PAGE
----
Trying to achieve unrealistic goals on a schedule has zero interest for me. I do, however, like to try new things and take on new challenges. So when DK Canada got in touch with me about reviewing books for their 2013 "Start Something New" theme I was immediately on board. Starting something new should be a year-round, lifelong theme, really, but instead of celebrating the new year by making pointless promises, why not celebrate by trying something you've always wanted to do? I'd much rather hear about someone learning to bake or do yoga or knit rather than listening to them lament that they never did manage to lose twenty pounds or balance their chequebook or quit smoking. And it's way more fun for the participant as well.
I've started my new year by learning how to crochet (see my previous post) but when it comes to crafts I'm a multitasker, always with a few projects on the go. My entree into the world of yarn was as a knitter so I decided to start my reviews with Knit Step by Step. I haven't actually done any knitting in a while (after undergoing wrist surgery I ended up engrossed in other endeavours) so this book seemed an ideal re-introduction. Just glancing through it I was immediately inspired. The author describes Knit Step by Step as "a comprehensive guide to a wealth of knitting skills," and that does seem to be an accurate description. The topics covered include materials, tools, techniques (so many techniques!) and design and decorative work. Not bad.
One thing that has ruined many otherwise-good knitting books is a paucity of clear photos or illustrations. Luckily DK books are never lacking in this department and this one is no exception. Every page has multiple colour photos with clear images of how things are supposed to look. That alone makes this a book worth cracking open, particularly for beginner knitters.
The writing itself is on the dry side (and the type size is frequently annoyingly small--or maybe I just need glasses in my advanced years). I doubt anyone other than Dumbledore reads knitting patterns for fun but I do generally like to see a little more personality in my reading material (especially since my preference is to read books cover to cover). Still if you want a straightforward manual Knit Step by Step will suit your needs. Although it's impressive in its comprehensiveness, I was surprised to see some obvious information missing. For example, despite entries on yarns I'd never heard of (milk-protein yarn, anyone?) there was no mention of bamboo, a fibre that's pretty common these days. I'm sure oversights like this are rare but they clearly do occur, so be prepared for the occasional gap. On the other hand there are more casting-on methods described and illustrated than I ever could have imagined existed. In any case, I'd say the writing in a knitting book is secondary to the photos and, as already mentioned, they alone make this book worthwhile.
So, how good are the instructions? Well, using only the book, I tried a number of techniques that were new to me, including:
Spiral I-Cord: Because I'm out of practice with knitting I found the needles felt alien in my hands and were awkward and frustrating to use (especially after the simplicity of a crochet hook), so working this cord was probably harder than it should have been. But the instructions were clear and making a spiral I-cord should be no problem for anyone who can handle basic knitting and purling. Mind you, my I-cord wasn't nearly as neat and tidy as the one in the book's photo, but I don't know if that was due to my technique, the yarn I was using, or the size of the needles.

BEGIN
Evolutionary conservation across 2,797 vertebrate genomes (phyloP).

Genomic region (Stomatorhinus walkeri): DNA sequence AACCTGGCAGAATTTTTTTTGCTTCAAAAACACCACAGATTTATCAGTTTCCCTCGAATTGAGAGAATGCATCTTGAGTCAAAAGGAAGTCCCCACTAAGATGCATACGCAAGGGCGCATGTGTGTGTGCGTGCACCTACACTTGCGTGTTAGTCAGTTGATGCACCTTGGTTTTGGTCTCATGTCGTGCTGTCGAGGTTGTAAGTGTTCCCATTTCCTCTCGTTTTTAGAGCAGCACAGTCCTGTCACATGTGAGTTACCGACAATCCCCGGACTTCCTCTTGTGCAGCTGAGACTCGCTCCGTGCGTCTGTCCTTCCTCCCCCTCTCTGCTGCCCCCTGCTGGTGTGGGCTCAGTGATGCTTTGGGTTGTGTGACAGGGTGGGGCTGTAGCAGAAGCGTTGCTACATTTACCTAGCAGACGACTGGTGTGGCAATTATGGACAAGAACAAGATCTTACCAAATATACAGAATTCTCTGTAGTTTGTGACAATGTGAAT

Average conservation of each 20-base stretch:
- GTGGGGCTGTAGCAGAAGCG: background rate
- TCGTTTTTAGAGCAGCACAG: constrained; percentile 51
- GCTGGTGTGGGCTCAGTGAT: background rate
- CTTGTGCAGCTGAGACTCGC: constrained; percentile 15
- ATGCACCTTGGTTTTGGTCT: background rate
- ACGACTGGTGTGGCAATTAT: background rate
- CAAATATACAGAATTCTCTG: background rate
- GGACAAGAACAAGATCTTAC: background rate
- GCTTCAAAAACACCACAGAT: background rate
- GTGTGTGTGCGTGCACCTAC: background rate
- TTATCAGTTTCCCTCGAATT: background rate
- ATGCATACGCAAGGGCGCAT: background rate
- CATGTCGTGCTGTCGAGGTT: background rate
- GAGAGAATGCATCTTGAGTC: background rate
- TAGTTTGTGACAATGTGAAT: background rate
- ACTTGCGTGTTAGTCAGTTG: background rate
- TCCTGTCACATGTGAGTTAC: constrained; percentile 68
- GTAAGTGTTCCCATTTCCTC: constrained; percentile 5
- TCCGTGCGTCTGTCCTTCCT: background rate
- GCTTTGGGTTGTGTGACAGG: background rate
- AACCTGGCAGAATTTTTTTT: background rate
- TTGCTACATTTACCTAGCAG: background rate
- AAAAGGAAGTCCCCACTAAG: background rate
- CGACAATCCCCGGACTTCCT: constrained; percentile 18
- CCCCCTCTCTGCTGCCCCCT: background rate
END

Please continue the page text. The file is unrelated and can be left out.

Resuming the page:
Knit-On Cast-On: Delightfully straightforward instructions had me mastering this cast-on method immediately. It's the simple things that bring you the most joy in life :)
Picot Chain: Much less joy on this one. The instructions seem simple enough and my chain kept starting off well. But something got lost in the translation and despite several attempts I could not get anything remotely like the chain in the photo. Was this due to a failing on my part or could the instructions have been phrased better? I can't say for sure but since the steps are seemingly so simple, I'm blaming the instructions this time. Mistakes are common in even the best knitting patterns/instructions, though, which is why corrections are often made available on book and magazine websites (since I couldn't find a corrections page on DK's site you may have to go searching forums for help if you run into trouble).
Mobius Loop: This one was fun, especially since it involves doing something you're usually supposed to be careful not to do (twisting the yarn). I had no problem figuring out the technique--my biggest issue was finding the right length of circular needles.
Because I'm already in the middle of other projects and didn't want to get too stuck into anything new, I didn't attempt any of the bigger projects in Knit Step by Step (like learning the Fair Isle technique, which seems to require at least one other pair of hands). Although, as mentioned, there are tons of techniques in the book, there are only a few actual projects, and they all seem pretty basic (striped scarf, baby booties, raglan sweater...) While I would say the techniques portion of the book would be valuable to any knitter, the projects are mainly going to be of interest only to beginners. But I'm definitely planning on going back when my project pile gets a little lower and taking my time with everything the book has to offer--and I recommend any knitters or potential knitters out there pick up this book and do the same. And if knitting isn't your thing, no worries--it's a new year (or day, week, month)--try something (anything) new (you can get some ideas by clicking on the button below, or keep an eye out for my future reviews for inspiration). Have fun!
Knit Step by Step by Vikki Haffenden and Frederica Patmore. Published by DK.